The number of patients included in our study was limited due to the population size of Greenland and the lack of available data on hip fracture patients before 2007. Furthermore, the low number of hip fracture patients is in keeping with a low frequency of hip fractures seen in a population with a median life expectancy of 70 years. However, we included all hip fracture patients operated in Greenland over 7.7 years. There is only one hospital with expertise in orthopaedic surgery, and hip fracture patients from all of Greenland are transported to the referral hospital in Nuuk for surgery. This logistic challenge and economic burden on health care will increase with the predicted rise in hip fracture frequency.

A further limitation to our study is the lack of a direct comparison with a Caucasian control group. However, our findings among hip fracture patients are compared to findings by others in similar patients and a group of hip fracture patients at our hospital in Denmark. Thus, our results provide some insight into the risk of hip fracture among Arctic populations and should encourage further data on this topic.

In conclusion, we found a higher collodiaphysial angle and shorter femoral neck than in parallel Scandinavian populations suggesting a lower hip fracture risk among people in Greenland. Conversely, we also found a smaller outer diameter with a similar inner diameter and a lower cortical index than the parallel Scandinavian populations, suggesting a higher hip fracture risk in people in Greenland. We thus found distinct differences between populations in Greenland and Scandinavia that conform to the notion that hip geometry is not similar between Greenlanders and Caucasians. Our findings have opposite effects on fracture risk, and they suggest a delicate balance. This balance may change with lifestyle changes and increase the risk of hip fracture, which rises in the ageing Arctic people. Finally, ethnic peculiarities are likely and may influence fracture risk prediction. Hence, a focus on hip geometry, bone metabolism and risk factors for osteoporotic fractures in Arctic populations is warranted. Future studies across Arctic populations may contribute to a composite score to support fracture risk assessment.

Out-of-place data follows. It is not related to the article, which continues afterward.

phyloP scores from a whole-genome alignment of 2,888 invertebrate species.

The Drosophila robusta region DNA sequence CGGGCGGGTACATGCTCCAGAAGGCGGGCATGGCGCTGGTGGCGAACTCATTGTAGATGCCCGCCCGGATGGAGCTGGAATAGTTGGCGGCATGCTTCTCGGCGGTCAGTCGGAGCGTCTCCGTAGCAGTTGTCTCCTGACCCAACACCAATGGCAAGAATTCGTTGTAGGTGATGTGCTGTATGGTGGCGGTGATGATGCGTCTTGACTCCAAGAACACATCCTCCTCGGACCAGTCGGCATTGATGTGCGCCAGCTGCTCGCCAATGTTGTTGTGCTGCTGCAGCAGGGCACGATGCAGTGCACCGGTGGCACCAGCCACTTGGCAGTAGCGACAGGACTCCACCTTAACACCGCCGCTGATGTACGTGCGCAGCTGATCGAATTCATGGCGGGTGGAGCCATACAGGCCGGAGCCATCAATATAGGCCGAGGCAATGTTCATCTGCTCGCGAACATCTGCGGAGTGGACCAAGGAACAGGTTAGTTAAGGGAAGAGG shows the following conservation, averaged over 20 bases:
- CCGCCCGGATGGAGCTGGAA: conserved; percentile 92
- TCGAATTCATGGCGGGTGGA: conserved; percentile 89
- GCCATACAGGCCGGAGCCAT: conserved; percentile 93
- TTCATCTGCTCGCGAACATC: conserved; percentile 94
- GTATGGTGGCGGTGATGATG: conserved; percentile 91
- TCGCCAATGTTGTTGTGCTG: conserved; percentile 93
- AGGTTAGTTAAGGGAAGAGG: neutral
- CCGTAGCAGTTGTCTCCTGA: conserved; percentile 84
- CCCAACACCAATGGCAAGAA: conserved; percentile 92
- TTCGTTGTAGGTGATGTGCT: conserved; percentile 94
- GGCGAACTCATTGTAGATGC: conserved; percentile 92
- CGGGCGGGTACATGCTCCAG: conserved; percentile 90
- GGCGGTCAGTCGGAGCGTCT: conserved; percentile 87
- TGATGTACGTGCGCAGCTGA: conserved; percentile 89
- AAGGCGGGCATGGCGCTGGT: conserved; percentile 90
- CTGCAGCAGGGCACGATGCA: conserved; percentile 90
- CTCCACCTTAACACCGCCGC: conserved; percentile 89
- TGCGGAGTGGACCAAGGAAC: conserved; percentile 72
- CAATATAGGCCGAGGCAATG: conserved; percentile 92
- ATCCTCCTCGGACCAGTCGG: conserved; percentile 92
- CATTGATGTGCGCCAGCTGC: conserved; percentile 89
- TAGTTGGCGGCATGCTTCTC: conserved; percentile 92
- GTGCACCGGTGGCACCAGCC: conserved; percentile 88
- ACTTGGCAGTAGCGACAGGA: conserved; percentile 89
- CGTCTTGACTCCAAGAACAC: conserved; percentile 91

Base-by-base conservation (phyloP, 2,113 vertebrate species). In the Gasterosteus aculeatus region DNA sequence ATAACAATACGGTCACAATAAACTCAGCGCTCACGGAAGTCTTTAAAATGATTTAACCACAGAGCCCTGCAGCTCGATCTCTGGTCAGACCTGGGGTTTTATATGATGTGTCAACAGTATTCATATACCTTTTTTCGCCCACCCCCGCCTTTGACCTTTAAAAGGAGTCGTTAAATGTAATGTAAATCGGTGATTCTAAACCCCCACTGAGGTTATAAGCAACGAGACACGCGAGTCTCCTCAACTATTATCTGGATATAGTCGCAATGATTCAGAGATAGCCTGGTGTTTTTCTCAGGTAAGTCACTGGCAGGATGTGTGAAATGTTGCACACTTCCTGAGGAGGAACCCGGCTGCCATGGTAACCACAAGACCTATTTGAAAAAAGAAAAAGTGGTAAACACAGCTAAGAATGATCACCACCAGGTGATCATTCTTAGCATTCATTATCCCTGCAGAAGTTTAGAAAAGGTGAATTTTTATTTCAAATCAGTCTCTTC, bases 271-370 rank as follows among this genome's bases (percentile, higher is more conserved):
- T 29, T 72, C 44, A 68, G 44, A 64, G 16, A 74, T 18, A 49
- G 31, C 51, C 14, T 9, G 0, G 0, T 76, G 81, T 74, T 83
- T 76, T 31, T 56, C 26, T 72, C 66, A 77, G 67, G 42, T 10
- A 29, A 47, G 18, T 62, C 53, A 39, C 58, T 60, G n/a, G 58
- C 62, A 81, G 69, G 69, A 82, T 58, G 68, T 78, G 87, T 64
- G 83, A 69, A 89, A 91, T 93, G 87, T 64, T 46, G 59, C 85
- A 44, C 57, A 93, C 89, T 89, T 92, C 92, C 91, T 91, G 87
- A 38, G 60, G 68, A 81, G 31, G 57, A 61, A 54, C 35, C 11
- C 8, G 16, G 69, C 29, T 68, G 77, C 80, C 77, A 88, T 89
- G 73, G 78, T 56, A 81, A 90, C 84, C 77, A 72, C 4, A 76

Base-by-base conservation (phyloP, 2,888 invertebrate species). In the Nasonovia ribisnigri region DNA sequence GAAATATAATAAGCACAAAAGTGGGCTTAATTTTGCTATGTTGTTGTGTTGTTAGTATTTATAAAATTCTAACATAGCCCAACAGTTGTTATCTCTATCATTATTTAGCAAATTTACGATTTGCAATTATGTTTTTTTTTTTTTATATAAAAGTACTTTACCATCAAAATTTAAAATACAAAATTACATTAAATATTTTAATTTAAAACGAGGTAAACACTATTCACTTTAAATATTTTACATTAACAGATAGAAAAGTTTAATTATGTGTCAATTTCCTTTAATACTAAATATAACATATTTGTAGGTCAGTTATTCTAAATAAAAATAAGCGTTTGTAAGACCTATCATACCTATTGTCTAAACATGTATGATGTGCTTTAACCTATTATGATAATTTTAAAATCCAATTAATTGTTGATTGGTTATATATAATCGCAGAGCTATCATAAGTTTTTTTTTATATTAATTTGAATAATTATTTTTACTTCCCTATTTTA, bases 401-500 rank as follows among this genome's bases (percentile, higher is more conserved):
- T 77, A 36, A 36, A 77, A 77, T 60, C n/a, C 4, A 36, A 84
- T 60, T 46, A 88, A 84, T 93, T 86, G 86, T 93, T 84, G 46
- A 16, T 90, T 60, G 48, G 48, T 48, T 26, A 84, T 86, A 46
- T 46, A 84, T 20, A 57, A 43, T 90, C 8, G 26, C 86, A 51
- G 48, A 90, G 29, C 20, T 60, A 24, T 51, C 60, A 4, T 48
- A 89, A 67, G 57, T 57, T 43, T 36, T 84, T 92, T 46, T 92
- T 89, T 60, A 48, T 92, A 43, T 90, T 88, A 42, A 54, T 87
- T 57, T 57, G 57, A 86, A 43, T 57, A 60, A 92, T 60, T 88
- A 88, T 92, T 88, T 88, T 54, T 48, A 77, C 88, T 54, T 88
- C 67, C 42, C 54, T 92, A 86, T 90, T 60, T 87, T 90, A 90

Availability of data and materials

The study is conducted in a small population, which restricts the availability of data. However, data extracts may be shared by contact with the corresponding author.


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Nothing to declare.


This study was supported by the Government of Greenland and Karen Elise Jensen Foundation.

Author information




IF: study conception and design, data collection and analysis and drafting of the manuscript. ML: study conception and design, commented on previous versions of the manuscript and approved the final manuscript. SA: study conception and design, data analysis, commented on previous versions of the manuscript and approved the final manuscript. All authors read and approved the final manuscript.

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Correspondence to Inuuteq Fleischer.

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Data retrieval and analysis were conducted in accordance with the approval by the Ethics Committee for Scientific Research in Greenland (ethics committee reference no. 2013-16) in which individual consent was waivered.

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The authors declare that they have no competing interests.

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Fleischer, I., Laursen, M. & Andersen, S. Hip geometry in hip fracture patients in Greenland occurring over a 7.7-year period. J Orthop Surg Res 16, 335 (2021).

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  • Hip geometry
  • Hip fracture
  • Osteoporosis
  • Arctic population
  • Greenland